Law School Discussion

Can a Judge actually do this?

Can a Judge actually do this?
« on: July 09, 2015, 04:46:49 PM »
https://www.yahoo.com/parenting/kids-locked-up-for-refusing-to-have-lunch-with-dad-123579270182.html

I thought that the max you could give for "contempt of court" was 6 months. This is clearly FAR beyond that.

Re: Can a Judge actually do this?
« Reply #1 on: July 10, 2015, 08:07:01 AM »
Unless the jurisdiction has a rule, probably not.

loki13

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Re: Can a Judge actually do this?
« Reply #2 on: July 10, 2015, 08:25:17 AM »
Different jurisdictions have slightly different rules for contempt. First, as a general proposition, there are differences between direct and indirect contempt (behavior in the courtroom or otherwise directly "in front of" the judge, and behavior that would require an evidentiary hearing). Then there's the difference between criminal and civil contempt.

Also, there's often the concept that the contumacious party has the "keys to the jailhouse" for certain types of contempt- that they can purge the contempt provision by simply performing as the court requires. This is where things can get a little tricky re: time limits and due process. In a famous example, there was a man held for over 14 years in a divorce proceeding because, despite being a millionaire, he claimed that he had no assets.

Re: Can a Judge actually do this?
« Reply #3 on: July 10, 2015, 10:40:40 AM »
Valid point I actually remember that and a few other examples in law school.

If someone deliberately refuses to comply with a court order there is technically no end to the crime.

If I remember  right distinction between Criminal and Civil contempt from remedies. http://www.gregoryforman.com/faqs/what-is-the-difference-between-civil-contempt-and-criminal-contempt/

If I remember correctly if you are in civil contempt you are continually violating the law until you comply. Criminal contempt has a term attached to it.

Civil contempt is to order compliance it is something you can comply with/Criminal contempt is to punish you can't undo it.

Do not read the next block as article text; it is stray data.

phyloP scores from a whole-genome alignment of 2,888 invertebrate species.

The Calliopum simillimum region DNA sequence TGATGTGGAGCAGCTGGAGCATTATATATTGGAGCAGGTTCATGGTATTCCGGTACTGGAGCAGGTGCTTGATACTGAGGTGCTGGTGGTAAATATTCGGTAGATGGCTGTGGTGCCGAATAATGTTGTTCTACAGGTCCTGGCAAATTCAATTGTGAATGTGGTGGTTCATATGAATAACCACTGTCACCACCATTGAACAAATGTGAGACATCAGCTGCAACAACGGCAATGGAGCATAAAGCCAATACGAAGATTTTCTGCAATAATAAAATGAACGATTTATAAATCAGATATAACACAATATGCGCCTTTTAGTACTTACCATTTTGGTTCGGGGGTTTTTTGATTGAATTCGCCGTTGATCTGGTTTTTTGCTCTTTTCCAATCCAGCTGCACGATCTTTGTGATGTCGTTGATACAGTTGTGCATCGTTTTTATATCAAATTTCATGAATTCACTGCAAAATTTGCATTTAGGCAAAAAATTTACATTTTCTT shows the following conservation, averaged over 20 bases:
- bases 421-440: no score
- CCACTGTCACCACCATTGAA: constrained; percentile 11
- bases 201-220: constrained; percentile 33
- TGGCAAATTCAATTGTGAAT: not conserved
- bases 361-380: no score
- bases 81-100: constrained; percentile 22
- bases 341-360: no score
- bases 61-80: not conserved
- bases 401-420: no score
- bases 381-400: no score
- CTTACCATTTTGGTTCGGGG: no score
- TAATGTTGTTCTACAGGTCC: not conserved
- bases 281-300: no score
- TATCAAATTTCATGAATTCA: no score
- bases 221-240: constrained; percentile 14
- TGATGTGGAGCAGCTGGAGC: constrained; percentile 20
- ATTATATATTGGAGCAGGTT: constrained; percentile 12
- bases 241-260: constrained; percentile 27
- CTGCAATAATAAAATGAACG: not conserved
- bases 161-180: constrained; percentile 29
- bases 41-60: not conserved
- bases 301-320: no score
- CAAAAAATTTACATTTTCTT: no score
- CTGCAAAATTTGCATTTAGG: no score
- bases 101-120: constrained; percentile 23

The millionaire example is civil contempt  he probably needed to pay child support and he clearly had the assets, but refused to comply.

As for the story like anything from Yahoo News I question the facts. Judge's do crazy things, but I find it hard to believe jail for not having lunch there is likely something more, but technically a Judge can order contempt for anything.

However, the medias focus is to get attention not necessarily report the news accurately. Children sent to jail for not having lunch with their dad is a good headline, but I suspect there is more to it.

Reading between the lines I am guessing the judge thought the Mother was manipulating the children and lying to them about their father, which routinely happens in Family court. The Judge then wanted the Kids to at least give the Father a chance by ordering them to have lunch and talk to him. Probably a bit activist on his part and not the most appropriate use of his power, but I am guessing it was a scare tactic and the kids were probably let out seconds earlier.

However, County Court's are not very formal and I have seen all kinds of crazy scenarios so the Judge could just be a nut.
 


Re: Can a Judge actually do this?
« Reply #4 on: July 10, 2015, 12:46:16 PM »
The article said UNTIL AGE 18 in it...........there is more to the article than the header. Albeit more to it most likely but its a bit lazy to just brush it off too. It still smells foul. Judges do stuff all the time that isn't right too, the news is full of example of judges getting fired, being forced to quit, going to jail, being disbarred, all that jazz.